The contest that signalized Longstreet
's arrival on Hancock
's front, and restored the integrity of the shattered Confederate right, now died away; and for some hours—up to nearly noon—there was a lull.
During this time Longstreet
's troops continued to arrive, and when at length his line had acquired breadth and weight by the incoming force, it was advanced, and Hancock
's troops, which had first halted, now began to feel a heavy pressure.
The attack first fell on the left of the advanced line, held by the brigade of Frank.
This force Longstreet
's troops fairly overran, and brushing it away, they struck the left of Mott
's division, which was in turn swept back in confusion; and though Hancock
endeavored, by swinging back his left, and forming line along the plank-road, to secure the advanced position still held by his right, it was found impossible to do so, and he had to content himself with rallying and re-forming the troops on the original line, along the Brock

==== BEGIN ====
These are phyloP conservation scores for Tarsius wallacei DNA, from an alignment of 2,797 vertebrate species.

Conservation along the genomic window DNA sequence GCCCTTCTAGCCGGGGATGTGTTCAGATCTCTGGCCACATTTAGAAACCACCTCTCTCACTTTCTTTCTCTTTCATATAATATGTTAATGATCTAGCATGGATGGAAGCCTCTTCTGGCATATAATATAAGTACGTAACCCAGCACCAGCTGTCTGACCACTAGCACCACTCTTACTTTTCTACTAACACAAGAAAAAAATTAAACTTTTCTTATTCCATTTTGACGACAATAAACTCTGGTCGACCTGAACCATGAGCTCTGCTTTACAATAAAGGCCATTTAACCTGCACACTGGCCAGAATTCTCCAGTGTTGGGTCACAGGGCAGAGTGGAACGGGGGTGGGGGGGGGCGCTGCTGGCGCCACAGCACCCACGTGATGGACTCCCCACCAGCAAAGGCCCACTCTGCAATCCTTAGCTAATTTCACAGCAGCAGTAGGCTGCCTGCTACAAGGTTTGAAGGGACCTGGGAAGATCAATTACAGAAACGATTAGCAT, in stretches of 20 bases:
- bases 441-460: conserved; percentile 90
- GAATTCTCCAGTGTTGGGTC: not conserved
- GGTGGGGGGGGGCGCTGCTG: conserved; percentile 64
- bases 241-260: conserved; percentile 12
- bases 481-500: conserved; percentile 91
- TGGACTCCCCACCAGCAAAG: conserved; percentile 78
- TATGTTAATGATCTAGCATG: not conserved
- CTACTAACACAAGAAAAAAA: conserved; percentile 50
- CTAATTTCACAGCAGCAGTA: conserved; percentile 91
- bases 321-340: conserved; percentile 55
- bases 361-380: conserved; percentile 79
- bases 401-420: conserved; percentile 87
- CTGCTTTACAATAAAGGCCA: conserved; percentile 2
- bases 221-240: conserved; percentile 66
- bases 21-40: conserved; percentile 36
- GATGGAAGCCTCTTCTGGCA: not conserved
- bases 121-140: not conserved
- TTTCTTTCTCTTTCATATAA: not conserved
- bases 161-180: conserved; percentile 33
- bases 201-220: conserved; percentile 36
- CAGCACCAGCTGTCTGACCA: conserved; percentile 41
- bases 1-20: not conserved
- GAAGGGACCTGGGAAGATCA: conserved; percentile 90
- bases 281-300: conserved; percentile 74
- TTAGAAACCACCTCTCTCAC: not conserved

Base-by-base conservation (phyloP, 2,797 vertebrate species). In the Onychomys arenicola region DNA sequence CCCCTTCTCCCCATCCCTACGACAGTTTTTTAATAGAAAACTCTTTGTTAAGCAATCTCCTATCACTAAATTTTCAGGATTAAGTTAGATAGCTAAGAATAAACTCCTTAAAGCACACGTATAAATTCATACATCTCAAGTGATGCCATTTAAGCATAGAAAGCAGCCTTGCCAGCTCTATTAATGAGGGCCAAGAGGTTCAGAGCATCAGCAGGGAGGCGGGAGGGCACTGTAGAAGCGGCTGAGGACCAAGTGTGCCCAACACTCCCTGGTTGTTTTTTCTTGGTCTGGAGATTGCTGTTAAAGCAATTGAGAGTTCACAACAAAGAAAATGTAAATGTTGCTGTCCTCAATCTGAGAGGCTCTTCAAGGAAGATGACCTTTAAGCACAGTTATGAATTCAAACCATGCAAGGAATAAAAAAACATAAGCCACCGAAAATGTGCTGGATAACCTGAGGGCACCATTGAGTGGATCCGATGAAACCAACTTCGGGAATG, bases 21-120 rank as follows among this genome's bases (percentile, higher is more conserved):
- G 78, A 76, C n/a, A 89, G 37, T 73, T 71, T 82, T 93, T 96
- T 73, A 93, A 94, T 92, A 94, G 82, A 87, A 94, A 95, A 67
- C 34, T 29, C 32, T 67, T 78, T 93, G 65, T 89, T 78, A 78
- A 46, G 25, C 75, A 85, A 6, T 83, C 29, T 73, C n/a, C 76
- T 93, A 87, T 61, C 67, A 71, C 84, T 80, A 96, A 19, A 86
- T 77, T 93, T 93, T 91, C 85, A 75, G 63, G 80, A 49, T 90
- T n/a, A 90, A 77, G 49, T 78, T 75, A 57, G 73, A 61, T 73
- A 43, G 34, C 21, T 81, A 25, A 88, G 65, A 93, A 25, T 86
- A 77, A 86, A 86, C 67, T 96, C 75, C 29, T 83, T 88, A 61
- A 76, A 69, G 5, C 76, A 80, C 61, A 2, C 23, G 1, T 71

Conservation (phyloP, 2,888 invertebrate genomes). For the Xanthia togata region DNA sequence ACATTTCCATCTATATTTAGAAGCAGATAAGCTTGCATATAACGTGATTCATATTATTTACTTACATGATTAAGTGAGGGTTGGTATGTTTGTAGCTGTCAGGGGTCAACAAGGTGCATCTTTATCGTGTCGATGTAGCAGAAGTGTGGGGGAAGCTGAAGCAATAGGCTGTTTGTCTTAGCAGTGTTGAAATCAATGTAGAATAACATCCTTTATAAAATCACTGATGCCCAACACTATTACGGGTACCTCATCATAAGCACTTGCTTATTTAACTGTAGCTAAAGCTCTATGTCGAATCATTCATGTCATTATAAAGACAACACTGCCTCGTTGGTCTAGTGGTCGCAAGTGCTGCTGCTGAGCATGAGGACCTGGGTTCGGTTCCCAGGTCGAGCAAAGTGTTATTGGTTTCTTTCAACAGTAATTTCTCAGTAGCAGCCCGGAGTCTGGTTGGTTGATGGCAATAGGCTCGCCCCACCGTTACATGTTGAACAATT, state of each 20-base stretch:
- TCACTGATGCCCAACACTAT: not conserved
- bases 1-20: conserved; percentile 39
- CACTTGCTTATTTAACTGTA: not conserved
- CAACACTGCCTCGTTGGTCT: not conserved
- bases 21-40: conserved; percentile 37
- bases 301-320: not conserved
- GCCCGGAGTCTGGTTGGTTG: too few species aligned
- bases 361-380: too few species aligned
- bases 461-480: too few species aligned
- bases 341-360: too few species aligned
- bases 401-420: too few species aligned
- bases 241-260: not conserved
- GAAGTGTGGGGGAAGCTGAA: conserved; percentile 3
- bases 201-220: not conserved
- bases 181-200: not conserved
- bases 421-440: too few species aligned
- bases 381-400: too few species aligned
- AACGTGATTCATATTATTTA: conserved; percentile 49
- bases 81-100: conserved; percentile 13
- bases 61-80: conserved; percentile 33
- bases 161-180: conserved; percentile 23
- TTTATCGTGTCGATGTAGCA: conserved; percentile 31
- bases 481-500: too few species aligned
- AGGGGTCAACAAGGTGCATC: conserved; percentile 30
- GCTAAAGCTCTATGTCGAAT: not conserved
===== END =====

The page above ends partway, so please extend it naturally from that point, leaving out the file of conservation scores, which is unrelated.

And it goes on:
road, from which they had advanced in the morning.
, on the right of Hancock
, opposed the most heroic efforts to the onset of the enemy; but after several ineffectual charges, his troops broke into the retreat, and while striving to rally them, that patriotic and high-souled gentleman and brave soldier received a bullet in his head, and died within the enemy's lines the following day.
But in the very fury and tempest of the Confederate
onset the advance was of a sudden stayed by a cause at the moment unknown.
This afterwards proved to have been the fall of the head of this attack.
Longstreet had made his dispositions for a decisive blow; for while advancing one force in front, he sent another to move around Hancock's left, and lay hold of the Brock road.
At the time the Union troops were giving ground, and the Confederates were pushing on, that officer, with his staff, rode forward in front of the column, when suddenly confronting a portion of his own flanking force, the cavalcade was mistaken for a party of Union horsemen, and received a volley, under which Longstreet fell, severely wounded.
In a foot note to the last paragraph Mr. Swinton
General Longstreet stated to the writer that he saw they were his own men, but in vain shouted to them to cease firing.
He also expressed, with great emphasis, his opinion of the decisive blow he would have inflicted had he not been wounded.
“I thought,” said he, “that we had another Bull Run on you, for I had made my dispositions to seize the Brock road.”
But on my pointing out that